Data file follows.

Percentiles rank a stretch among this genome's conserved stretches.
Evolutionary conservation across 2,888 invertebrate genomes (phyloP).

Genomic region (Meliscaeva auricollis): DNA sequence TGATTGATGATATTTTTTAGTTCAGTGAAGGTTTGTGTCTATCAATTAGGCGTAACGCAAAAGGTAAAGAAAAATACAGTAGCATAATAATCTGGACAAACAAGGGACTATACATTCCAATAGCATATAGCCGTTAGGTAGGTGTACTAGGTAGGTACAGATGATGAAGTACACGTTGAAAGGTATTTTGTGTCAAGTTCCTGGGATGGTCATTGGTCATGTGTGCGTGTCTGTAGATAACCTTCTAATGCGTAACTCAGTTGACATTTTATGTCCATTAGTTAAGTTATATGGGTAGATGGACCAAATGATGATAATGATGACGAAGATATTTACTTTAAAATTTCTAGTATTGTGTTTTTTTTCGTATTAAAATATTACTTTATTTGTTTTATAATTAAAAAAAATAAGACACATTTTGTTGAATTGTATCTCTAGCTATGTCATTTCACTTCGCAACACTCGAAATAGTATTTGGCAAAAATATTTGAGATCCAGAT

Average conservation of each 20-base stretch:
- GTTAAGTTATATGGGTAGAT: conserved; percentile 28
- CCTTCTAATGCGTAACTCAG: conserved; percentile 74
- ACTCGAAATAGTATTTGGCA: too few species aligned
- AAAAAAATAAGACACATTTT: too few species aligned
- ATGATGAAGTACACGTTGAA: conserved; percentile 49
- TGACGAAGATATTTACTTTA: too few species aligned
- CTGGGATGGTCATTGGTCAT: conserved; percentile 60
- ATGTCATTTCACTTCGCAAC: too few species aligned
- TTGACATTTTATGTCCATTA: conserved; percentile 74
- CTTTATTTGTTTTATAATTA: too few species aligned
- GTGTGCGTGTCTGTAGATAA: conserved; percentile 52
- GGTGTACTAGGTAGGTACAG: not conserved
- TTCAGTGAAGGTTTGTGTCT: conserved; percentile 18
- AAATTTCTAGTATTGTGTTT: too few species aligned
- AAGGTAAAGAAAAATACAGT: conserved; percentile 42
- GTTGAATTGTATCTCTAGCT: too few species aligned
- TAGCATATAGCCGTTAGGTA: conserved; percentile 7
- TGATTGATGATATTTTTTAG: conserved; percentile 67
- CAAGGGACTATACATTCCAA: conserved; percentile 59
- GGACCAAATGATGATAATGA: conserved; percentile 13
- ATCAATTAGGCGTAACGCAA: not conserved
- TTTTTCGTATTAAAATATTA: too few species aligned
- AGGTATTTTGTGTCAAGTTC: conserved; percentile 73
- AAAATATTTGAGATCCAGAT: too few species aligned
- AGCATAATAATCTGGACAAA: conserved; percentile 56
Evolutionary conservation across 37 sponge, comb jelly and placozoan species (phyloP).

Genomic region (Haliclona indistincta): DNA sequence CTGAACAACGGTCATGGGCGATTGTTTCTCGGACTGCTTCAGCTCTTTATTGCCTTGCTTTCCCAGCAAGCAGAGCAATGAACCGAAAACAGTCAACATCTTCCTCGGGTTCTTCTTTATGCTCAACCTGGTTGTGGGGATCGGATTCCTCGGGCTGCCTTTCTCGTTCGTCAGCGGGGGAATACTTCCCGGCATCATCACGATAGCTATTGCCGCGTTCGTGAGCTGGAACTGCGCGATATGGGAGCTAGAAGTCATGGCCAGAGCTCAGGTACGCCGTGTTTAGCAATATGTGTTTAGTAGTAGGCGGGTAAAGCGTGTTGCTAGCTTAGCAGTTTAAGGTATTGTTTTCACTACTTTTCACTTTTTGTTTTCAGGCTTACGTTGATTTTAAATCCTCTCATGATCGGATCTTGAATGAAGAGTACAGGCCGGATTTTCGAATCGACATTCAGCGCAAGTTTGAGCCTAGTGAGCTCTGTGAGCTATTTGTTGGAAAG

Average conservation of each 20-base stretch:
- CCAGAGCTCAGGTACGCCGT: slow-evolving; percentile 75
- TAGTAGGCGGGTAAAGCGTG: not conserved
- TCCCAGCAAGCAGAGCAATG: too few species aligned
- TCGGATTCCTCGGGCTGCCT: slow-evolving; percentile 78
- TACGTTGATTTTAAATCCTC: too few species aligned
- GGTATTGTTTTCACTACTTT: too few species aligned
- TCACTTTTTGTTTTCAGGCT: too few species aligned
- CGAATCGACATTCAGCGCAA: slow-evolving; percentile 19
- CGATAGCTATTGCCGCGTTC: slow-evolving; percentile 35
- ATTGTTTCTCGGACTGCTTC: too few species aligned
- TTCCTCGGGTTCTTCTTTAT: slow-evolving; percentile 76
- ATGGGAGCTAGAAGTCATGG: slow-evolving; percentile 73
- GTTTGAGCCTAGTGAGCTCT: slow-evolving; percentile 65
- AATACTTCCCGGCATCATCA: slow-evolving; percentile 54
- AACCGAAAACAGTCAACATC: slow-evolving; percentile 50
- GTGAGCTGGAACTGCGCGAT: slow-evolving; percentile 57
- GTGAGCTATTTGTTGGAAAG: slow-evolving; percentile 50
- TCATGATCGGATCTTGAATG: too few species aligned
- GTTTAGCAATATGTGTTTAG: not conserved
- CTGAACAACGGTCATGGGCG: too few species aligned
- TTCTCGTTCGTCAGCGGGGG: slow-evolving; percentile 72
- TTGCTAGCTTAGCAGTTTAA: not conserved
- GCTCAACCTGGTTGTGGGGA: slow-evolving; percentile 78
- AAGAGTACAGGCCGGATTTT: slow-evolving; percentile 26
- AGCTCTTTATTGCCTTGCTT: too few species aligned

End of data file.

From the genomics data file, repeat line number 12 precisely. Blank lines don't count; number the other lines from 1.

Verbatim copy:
- ATGTCATTTCACTTCGCAAC: too few species aligned